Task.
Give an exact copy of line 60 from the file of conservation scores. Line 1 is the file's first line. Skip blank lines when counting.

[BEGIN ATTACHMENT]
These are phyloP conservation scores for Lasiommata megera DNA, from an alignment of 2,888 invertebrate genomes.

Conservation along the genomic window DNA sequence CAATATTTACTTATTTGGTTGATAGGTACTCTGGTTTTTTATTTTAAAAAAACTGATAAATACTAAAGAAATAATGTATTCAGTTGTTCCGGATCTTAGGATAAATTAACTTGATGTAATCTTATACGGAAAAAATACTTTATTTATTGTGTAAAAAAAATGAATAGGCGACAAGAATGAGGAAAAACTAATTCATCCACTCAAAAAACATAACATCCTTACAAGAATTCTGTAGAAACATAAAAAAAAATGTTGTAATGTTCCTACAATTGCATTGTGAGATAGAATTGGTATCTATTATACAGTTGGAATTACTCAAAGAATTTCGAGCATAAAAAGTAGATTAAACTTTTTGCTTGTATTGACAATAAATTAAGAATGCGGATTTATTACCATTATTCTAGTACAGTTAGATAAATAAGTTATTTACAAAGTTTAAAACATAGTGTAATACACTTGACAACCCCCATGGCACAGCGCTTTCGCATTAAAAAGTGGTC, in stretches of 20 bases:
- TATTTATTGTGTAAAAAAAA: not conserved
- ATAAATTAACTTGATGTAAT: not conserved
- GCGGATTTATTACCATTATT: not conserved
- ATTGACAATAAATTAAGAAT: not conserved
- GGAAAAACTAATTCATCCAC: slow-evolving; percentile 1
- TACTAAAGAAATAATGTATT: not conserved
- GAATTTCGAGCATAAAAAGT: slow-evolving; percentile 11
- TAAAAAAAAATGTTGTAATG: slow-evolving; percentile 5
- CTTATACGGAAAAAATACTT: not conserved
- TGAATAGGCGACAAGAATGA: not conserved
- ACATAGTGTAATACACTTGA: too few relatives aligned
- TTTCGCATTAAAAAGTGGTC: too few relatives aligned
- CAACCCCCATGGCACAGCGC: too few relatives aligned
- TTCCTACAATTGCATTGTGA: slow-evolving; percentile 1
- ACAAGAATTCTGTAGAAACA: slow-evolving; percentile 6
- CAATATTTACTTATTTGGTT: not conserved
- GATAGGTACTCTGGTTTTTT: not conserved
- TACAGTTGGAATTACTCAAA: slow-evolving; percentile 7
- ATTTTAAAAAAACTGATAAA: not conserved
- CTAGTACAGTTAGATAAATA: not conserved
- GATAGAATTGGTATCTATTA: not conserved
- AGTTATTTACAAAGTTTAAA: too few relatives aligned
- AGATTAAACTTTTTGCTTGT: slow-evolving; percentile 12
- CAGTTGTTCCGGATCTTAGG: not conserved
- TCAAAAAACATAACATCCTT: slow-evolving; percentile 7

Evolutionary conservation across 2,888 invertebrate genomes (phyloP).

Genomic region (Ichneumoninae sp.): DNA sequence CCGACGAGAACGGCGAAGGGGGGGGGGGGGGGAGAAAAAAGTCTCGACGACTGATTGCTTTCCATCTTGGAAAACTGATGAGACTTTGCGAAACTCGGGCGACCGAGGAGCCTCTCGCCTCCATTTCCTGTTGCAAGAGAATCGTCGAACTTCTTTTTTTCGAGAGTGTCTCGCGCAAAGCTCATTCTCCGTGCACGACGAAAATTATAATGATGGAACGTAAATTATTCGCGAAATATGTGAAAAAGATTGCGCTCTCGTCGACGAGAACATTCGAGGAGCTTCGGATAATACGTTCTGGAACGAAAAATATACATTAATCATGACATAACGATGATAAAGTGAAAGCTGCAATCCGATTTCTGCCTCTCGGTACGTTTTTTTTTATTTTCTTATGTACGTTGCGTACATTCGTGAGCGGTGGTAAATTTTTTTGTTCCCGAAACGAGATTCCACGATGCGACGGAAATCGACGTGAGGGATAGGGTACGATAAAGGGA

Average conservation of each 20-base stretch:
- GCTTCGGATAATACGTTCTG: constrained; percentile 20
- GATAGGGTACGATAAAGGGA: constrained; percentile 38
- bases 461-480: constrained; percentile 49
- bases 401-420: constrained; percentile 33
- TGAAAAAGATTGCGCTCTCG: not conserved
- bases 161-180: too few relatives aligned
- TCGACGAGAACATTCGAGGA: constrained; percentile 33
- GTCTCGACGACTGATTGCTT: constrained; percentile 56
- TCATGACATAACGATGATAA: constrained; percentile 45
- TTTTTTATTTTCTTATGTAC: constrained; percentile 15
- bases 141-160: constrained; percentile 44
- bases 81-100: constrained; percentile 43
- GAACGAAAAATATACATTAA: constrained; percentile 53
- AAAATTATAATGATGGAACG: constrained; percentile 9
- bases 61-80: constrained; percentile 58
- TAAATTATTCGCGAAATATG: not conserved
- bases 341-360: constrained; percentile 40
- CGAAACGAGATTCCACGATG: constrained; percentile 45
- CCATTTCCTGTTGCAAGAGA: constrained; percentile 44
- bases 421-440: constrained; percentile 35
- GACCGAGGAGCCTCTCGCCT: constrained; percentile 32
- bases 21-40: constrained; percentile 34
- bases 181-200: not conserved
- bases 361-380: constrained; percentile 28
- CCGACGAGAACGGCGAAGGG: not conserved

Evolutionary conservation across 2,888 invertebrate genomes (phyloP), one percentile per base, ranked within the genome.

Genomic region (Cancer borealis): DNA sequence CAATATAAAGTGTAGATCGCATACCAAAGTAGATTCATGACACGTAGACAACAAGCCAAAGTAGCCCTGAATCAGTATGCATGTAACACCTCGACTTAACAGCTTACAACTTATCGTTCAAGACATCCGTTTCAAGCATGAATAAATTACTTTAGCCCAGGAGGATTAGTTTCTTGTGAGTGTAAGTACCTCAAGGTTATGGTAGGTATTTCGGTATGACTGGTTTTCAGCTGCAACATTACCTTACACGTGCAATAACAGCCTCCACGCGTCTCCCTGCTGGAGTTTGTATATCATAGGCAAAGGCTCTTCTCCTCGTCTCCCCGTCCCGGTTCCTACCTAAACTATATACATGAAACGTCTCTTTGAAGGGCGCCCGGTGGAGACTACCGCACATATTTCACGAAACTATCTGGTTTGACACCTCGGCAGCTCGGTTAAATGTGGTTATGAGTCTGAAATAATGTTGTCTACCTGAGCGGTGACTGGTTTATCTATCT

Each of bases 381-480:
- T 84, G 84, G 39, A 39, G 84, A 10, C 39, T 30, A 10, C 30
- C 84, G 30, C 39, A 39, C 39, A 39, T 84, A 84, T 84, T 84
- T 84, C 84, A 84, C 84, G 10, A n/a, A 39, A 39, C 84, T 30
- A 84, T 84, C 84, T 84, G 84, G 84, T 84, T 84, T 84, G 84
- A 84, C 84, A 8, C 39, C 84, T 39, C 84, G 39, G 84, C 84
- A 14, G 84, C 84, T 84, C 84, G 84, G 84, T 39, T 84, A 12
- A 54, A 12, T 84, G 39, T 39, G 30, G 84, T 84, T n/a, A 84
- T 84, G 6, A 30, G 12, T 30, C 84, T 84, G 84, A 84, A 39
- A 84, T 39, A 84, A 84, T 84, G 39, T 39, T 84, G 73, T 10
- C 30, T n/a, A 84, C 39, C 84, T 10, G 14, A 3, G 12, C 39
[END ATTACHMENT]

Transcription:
- C 84, G 30, C 39, A 39, C 39, A 39, T 84, A 84, T 84, T 84